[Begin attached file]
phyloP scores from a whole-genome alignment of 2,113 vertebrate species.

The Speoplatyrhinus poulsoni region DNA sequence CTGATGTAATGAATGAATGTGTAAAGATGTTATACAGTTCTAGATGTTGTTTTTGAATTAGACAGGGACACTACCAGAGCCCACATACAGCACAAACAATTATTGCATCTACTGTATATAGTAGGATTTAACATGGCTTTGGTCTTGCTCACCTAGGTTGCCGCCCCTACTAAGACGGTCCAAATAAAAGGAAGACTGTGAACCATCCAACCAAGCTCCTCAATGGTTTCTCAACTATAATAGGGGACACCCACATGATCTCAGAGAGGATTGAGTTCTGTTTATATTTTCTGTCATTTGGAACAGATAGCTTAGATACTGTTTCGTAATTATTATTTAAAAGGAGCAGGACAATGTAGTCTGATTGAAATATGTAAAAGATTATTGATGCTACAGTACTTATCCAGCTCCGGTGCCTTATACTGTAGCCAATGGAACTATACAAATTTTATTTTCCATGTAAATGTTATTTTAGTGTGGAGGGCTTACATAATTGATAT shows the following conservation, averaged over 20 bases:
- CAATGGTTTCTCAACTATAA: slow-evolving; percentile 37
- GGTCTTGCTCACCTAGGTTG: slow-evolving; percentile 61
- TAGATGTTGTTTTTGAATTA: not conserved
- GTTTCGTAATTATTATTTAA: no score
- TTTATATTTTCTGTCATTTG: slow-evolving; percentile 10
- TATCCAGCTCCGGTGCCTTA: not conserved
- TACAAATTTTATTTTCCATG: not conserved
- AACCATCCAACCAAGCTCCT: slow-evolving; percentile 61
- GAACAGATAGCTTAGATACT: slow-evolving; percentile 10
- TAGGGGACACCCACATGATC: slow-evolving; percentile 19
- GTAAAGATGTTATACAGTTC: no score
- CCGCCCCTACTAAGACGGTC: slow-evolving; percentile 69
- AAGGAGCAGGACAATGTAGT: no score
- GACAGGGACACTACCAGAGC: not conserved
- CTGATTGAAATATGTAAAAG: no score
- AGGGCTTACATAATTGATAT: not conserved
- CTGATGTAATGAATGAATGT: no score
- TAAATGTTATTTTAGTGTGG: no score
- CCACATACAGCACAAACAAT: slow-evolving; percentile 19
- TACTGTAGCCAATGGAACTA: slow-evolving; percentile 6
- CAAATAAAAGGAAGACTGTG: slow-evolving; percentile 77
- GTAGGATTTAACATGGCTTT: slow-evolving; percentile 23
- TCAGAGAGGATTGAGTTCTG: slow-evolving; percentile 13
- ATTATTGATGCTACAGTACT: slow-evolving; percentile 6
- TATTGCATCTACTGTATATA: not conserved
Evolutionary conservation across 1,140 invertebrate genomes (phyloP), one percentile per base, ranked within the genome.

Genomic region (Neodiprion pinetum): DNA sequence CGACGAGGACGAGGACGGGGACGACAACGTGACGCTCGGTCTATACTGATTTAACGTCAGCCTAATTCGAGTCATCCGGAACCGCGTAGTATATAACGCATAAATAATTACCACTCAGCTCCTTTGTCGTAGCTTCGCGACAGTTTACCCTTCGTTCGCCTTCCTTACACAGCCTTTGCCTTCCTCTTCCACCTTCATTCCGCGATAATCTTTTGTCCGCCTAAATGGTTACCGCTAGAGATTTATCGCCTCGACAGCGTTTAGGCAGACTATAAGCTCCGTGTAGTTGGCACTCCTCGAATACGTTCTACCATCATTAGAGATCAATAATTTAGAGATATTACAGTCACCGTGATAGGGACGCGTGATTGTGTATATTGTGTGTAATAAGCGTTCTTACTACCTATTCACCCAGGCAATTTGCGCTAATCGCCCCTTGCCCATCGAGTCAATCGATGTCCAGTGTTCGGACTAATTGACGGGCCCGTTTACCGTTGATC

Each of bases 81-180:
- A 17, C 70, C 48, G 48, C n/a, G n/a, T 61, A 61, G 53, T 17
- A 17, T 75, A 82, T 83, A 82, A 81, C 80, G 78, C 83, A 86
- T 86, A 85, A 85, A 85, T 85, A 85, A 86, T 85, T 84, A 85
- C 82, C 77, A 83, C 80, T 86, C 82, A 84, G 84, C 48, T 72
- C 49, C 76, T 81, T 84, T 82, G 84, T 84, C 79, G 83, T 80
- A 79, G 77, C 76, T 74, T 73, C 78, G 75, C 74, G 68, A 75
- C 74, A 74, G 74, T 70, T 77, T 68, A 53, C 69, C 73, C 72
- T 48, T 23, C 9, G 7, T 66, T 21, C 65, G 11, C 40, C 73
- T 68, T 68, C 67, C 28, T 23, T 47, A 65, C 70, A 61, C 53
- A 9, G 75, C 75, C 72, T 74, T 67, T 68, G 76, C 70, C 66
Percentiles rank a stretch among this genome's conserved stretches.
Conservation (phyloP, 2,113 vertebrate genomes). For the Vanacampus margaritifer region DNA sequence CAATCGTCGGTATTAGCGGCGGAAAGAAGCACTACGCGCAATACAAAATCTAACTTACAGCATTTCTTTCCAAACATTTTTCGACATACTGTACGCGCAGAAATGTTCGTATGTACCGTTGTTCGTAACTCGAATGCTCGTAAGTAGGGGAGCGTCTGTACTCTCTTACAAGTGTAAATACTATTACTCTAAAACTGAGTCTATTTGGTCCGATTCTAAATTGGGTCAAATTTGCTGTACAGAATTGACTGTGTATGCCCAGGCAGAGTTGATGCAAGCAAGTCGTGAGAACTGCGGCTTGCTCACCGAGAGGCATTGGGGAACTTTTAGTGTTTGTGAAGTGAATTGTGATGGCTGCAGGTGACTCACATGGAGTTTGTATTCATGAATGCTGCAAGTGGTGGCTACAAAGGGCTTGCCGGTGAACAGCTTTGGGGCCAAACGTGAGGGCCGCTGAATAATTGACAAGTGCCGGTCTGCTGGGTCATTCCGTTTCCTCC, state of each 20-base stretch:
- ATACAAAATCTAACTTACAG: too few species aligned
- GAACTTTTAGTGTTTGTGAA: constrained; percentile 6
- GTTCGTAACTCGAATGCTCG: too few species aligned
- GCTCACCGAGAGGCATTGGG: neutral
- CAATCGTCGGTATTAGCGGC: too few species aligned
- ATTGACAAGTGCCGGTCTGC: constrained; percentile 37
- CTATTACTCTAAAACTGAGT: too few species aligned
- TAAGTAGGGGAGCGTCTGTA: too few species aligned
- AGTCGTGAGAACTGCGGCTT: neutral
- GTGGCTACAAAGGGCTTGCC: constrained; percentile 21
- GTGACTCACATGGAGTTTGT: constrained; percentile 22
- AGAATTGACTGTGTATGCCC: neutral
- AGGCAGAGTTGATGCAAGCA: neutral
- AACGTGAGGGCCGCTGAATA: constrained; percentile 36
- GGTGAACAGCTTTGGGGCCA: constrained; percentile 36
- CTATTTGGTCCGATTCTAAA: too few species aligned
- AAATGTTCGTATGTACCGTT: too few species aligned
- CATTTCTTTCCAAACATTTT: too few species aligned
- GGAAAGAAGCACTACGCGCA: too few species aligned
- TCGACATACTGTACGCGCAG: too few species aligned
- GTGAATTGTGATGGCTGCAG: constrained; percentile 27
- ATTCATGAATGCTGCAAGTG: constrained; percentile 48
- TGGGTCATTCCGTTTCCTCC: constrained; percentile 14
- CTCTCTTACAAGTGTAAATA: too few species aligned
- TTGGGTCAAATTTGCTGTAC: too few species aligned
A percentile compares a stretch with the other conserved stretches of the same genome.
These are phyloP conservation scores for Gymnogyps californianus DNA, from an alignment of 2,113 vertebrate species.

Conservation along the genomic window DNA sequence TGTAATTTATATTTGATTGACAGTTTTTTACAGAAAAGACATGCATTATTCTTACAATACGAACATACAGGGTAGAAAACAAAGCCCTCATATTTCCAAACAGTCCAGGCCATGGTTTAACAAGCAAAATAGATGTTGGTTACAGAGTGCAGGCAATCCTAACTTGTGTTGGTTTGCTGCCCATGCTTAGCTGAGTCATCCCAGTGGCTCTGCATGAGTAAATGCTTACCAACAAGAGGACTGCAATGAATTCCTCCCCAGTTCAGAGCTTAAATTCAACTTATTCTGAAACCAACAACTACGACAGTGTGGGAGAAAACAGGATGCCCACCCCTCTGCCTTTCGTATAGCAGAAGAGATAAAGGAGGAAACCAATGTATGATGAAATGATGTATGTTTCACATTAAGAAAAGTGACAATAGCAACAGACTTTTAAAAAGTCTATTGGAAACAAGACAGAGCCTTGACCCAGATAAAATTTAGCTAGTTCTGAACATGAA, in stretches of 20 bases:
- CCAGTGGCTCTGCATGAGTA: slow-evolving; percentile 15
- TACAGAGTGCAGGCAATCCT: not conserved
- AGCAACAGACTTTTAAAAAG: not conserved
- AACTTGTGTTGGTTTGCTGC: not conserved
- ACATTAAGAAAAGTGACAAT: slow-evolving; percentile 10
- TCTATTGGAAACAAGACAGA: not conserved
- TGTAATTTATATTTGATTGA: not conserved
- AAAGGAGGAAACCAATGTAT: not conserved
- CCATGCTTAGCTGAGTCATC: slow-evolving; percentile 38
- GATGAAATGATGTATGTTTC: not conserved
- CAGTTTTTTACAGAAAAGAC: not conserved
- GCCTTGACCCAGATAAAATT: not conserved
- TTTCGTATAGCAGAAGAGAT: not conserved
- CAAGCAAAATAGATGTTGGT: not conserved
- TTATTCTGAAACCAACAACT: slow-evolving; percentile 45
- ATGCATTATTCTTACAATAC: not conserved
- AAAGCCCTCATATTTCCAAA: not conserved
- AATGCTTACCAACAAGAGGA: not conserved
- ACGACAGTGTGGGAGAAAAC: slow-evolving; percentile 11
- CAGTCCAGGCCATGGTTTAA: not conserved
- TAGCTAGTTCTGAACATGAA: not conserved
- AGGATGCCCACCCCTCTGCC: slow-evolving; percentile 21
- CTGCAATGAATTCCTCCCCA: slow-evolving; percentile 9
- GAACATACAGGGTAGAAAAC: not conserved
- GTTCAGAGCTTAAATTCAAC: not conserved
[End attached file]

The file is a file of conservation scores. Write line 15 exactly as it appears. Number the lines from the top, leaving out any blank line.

- AAGGAGCAGGACAATGTAGT: no score